international institute immigrant class

Man conducting an United States immigration class to a group of elderly immigrants at the International Institute of Los Angeles in  1964

By Brenda Rees

Lincoln Heights -- For more than a century, the International Institute of Los Angeles has assisted thousands of refugees, immigrants, asylum seekers and victims of human trafficking.

Women displaced by World War I. Families fleeing the Cuban Revolution. Soviet dissidents persecuted during the Cold War. Central American children seeking safety from gangs. These are among the many groups from around the world that the institute has welcomed and resettled.

Now, the organization headquartered in Lincoln Heights is gearing up to resettle the latest wave of people seeking refuge: Afghans fleeing the Taliban takeover of their country.

“IILA is extremely proud that throughout the decades we have given people the opportunity to build a second life and have a second chance at creating prosperity, fulfillment and success for their families,” says Cambria Tortorelli, CEO and president.

IILA 1920s

Originally a program of the YWCA, IILA was established in 1914 to help women immigrants from Europe and Asia adjust to life in America after WWI.

At one time, nine local organizations resettled refugees in the Los Angeles area. But after former President Trump’s immigration policies dramatically reduced refugee admissions, the IILA is one of only three agencies resettling Afghan refugees in L.A. and neighboring counties.

With the influx of Afghan refugees after the Taliban takeover in August, IILA is expected to work with about 700 Afghans in the next six months; so far five families have been resettled.

Additionally, IILA is expecting to assist between 500-600 refugees from Myanmar and other countries in the months ahead in addition to securing refugee status for Central American children who were at risk of gang violence and human trafficking.

“We have already successfully gotten refugee status granted in 20 cases and anticipate serving an additional 500 youth over the next year,” Tortorelli said.

The work of resettlement is comprehensive, says Tortorelli. IILA’s case management program assists individuals/families with housing, legal issues, employment training and job searching, transportation and free or low-cost child care through its nine child care centers and in-home child care providers in the LA region.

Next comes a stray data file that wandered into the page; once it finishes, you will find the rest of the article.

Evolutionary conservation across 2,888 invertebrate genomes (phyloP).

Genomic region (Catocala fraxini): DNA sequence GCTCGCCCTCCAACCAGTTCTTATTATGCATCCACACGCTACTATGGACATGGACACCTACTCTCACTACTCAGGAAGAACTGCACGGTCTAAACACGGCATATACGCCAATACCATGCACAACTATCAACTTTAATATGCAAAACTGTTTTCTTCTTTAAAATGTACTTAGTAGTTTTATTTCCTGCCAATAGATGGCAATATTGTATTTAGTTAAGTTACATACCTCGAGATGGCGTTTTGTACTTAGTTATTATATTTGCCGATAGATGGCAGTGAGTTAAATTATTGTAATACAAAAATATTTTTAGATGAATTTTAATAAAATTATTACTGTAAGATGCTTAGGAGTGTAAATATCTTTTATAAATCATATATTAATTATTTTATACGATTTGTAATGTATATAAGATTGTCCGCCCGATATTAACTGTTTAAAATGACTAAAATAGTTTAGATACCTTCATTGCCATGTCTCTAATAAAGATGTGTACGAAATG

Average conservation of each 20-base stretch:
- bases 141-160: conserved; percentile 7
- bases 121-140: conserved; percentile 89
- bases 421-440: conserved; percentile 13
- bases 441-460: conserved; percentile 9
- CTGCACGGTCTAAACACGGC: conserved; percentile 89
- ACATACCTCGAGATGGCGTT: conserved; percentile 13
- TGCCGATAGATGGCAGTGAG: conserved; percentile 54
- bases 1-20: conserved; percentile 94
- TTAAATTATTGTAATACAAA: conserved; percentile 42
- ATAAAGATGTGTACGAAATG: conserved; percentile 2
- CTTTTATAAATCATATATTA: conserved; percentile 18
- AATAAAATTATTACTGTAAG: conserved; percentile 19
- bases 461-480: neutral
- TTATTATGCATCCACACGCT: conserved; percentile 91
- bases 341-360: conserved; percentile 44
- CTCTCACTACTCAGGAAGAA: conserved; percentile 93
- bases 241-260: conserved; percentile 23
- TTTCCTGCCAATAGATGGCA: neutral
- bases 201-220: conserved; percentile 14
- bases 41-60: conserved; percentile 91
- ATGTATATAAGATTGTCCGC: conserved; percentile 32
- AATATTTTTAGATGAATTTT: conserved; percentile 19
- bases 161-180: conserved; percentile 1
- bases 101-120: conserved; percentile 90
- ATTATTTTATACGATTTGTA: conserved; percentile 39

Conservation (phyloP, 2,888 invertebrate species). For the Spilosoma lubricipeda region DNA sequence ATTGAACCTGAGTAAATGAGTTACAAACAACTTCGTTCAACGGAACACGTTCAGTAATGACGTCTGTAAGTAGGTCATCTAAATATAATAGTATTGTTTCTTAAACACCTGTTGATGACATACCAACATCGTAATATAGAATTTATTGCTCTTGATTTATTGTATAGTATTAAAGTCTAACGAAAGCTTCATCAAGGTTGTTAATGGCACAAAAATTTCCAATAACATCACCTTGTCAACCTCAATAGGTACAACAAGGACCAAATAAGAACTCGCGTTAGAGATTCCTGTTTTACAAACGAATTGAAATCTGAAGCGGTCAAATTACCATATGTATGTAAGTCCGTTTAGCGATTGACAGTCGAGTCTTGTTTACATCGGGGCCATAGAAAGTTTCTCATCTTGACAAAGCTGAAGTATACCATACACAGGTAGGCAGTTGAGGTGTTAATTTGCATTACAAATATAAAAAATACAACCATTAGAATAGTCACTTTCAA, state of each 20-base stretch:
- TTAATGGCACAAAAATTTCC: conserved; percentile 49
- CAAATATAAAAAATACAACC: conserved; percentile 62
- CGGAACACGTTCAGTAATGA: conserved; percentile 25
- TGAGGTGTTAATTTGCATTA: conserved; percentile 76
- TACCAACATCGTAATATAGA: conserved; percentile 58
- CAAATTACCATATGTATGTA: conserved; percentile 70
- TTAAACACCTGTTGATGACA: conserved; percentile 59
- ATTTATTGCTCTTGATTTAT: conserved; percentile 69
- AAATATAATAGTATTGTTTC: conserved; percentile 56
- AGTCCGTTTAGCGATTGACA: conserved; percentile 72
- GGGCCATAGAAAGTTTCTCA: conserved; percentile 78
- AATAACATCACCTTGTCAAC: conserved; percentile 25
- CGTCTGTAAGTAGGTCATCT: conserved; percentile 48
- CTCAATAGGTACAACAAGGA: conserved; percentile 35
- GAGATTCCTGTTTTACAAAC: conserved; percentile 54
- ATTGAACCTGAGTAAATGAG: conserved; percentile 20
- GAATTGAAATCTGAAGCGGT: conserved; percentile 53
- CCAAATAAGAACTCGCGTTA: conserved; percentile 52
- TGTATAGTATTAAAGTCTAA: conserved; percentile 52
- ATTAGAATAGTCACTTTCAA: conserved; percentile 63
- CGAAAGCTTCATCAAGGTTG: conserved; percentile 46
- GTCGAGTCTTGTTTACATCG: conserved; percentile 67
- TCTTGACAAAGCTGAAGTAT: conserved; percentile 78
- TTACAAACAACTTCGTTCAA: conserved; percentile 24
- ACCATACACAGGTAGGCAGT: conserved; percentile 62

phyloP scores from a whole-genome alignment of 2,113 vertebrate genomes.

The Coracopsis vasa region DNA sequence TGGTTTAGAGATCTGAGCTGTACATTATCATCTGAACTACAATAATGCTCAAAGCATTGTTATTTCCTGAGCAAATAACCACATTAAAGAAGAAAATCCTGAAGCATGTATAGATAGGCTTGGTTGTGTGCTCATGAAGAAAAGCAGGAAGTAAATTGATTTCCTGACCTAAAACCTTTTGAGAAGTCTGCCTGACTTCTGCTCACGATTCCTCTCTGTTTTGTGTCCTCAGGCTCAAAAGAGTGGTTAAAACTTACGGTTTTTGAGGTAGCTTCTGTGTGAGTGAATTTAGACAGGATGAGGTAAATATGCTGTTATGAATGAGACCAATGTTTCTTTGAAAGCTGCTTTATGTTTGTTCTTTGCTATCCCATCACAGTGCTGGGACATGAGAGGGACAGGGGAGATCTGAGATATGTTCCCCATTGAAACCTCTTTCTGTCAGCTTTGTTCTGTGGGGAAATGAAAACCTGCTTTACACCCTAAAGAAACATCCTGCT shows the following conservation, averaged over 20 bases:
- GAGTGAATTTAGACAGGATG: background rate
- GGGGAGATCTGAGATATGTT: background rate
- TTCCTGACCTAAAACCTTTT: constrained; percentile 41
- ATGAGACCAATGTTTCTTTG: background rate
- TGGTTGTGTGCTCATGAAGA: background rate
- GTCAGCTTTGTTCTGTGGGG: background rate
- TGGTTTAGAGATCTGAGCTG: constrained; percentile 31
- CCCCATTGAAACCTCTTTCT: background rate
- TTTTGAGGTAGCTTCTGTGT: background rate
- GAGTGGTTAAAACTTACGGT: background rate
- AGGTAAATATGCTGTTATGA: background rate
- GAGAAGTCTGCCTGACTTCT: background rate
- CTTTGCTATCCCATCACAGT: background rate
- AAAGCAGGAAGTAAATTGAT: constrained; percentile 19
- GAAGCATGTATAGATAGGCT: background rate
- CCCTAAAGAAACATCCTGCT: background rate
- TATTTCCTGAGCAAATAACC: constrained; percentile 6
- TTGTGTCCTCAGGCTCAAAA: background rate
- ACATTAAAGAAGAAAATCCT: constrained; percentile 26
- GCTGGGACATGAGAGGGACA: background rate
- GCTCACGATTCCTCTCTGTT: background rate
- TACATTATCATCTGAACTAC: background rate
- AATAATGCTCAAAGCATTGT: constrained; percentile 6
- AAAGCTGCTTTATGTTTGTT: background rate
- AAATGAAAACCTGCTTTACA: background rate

Lest anyone think refugees get a free handout, Tortorelli explains that each resettling family receives only $1,025 per person of federal funds that can be used for food, housing and basic needs.

It’s estimated that a typical family will need at least $20,000 for six months of rent, housing deposit, computers and basic necessities while parents are receiving job training and placement. Organizations like IILA – along with private donations – help cover that financial gap.

ILLA ChildrenFestival

 Children's festivals and cross-cultural events were common during the early years of IILA which was based in Boyle Heights.

The first International Institute was founded in 1910 in New York to help women immigrants as a program of the YWCA. The concept spread and Los Angeles was the fifth institute to be founded. In 1924, IILA acquired a property in Boyle Heights, which then as now was a gateway for immigrants.

A small house was moved onto the empty property for temporary offices. Later, a pavilion was constructed and Japanese clients donated plants for the garden. This outdoor setting served as a gathering place for special events and cultural holidays where immigrants would share their food, dance, dress and more. The Boyle Heights site was declared a historic landmark earlier this year.

Several decades later, the organization moved into its current home next to Lincoln Park.

In addition to resettlement, IILA have also been outspoken advocates for immigrants, strongly opposing the WWII internment of Japanese Americans among other issues of the day.

“The United States likes to say that it’s a county of immigrants, but far too often there has been a strong resistance to immigrants throughout our history,” sums up Tortorelli.

Historically, IILA is funded primarily by government contracts, but the organization has recently started private fundraising campaigns which helps raise its visibility in the community.

After all, says Tortorelli, “Every global crisis is going to play out on the local level somehow. It will affect every community, neighbors and really all of us.”

IILA Building

The International Institute of Los Angeles is headquartered in Lincoln Heights.

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